[That this House notes the utter chaos and confusion between the Prime Minister and the Secretary of State for Scotland over the future of Scotland's water and sewerage services; recalls that on 9th March the Prime Minister stated that he had no reason to doubt that water privatisation in Scotland will be effective and efficient, Official Report, column 783, and that less than one hour later the Secretary of State for Scotland denied any such commitment; further notes that more chaos was created when the Prime Minister, in reply to the same question, refused to rule out the disconnection of water supplies being legalised in Scotland, despite repeated public assurances by the Secretary of State for Scotland that he had no plans to do so; believes that the Government's so-called consultation on the future of water and sewerage services has now been exposed as a sham; calls upon Her Majesty's Government to clarify its position and to recognise that the overwhelming majority of Scots strongly oppose the privatisation or franchising of these services; and expresses the hope that the Secretary of State for Scotland will not further exploit the opportunism of the SNP by negotiating any behind the scenes deals on this vital issue.]
The Prime Minister mentioned the matter yesterday, and said when Scottish water would be privatised. In view of the mistakes that have been made south of the border when we were misled and were told that the people who would invest in water would not invest in casinos or hotels, and in view of the 50,000 disconnections south of the border, we do not want privatisation or franchising in Scotland. We want the Prime Minister to get that message good and clear and not to adopt a dictatorial attitude.
Does my right hon. Friend agree that, perhaps as we speak, an awesome tragedy is unfolding in Russia? If the situation in Russia continues to deteriorate, serious repercussions may affect us all and dwarf virtually any other subject for discussion in this House. Is this not the time to send a clear signal to Boris Yeltsin and the Russian people—
Order. I understand that the House may have some sympathy with the hon. Gentleman's comments. However, we are dealing with next week's business. If he can put his comments in that context, we would like to hear them.
I would welcome a statement, because the subject could not be more topical or more urgent. Is it not time that we sent a signal from this House to the Russian people that we admire them, that we want to see them part of Europe, that we admire their culture and science, that we want to send a trade mission and that we want to welcome them into the international community? If we do not act now, we may have a very serious international situation on our hands.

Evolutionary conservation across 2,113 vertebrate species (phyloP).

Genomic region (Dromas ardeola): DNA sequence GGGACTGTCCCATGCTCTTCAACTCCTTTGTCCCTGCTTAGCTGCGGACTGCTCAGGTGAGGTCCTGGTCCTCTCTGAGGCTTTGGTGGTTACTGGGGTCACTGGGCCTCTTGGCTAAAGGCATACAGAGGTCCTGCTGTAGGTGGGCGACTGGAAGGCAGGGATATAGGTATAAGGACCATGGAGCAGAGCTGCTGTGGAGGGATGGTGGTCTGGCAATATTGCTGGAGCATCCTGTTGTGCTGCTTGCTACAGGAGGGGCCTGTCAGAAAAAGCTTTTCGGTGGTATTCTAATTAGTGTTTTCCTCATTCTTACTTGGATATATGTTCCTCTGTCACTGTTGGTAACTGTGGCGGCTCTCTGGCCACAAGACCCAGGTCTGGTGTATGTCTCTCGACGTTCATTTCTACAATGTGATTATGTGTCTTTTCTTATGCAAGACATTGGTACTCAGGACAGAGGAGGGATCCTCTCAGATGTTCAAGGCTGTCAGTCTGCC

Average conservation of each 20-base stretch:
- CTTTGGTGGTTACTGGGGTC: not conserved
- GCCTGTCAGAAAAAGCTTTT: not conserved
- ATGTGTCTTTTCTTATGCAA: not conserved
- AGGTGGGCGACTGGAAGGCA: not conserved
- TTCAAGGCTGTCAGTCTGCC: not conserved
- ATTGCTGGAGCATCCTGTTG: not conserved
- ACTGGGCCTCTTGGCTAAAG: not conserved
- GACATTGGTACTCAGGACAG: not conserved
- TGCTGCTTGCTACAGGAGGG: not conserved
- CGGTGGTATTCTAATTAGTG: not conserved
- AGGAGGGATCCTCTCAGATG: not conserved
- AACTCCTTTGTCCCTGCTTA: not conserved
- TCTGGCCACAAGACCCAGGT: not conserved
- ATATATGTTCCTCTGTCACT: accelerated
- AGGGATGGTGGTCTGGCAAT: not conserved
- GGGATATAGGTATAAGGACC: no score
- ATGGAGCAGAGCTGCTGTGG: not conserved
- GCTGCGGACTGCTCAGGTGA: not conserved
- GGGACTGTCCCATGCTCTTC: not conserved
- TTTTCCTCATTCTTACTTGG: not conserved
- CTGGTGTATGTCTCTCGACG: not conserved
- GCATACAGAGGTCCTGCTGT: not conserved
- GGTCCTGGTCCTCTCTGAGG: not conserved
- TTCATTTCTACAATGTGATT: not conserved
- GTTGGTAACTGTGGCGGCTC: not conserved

In his own way, my hon. Friend has perhaps sent that signal by what he has said. On behalf of the Government, I can say that we believe that President Yeltsin has embarked on courageous, democratic and economic reforms. We strongly support them, and we want to see reform continue.
Although I welcome the announcement that European Standing Committee B will meet next week to examine a raft of papers relating to Bosnia-Herzegovina, may I draw the attention of the Leader of the House to the fact that that Committee has not met for more than three weeks and that there is an enormous backlog of European documents for it to examine? Why are the Government so dilatory in organising meetings of European Standing Committee B? Does the Leader of the House consider it to be unimportant? Will he ensure that it meets regularly to catch up on the backlog of scrutiny with which it is charged?
Would it be possible to fit in a debate next week on Rolls-Royce Aerospace? While all Conservative Members deeply regret job losses, it is worth pointing out that that is a highly successful company which has doubled its share of world markets in the past 10 years. That is in stark contrast to the situation in the 1960s, and 1970s, when the company was in deep trouble and had to be taken into state ownership because of its problems as a result of intervention by the Wilson Government to make the company provide engines for the Tristar. That was a totally unsustainable contract. The last thing that we want to do is to provide the kind of subsidies which have created a huge, bloated and corrupt state sector in Italy and France and which have created unsuccessful, loss-making national champions like Philips in Holland.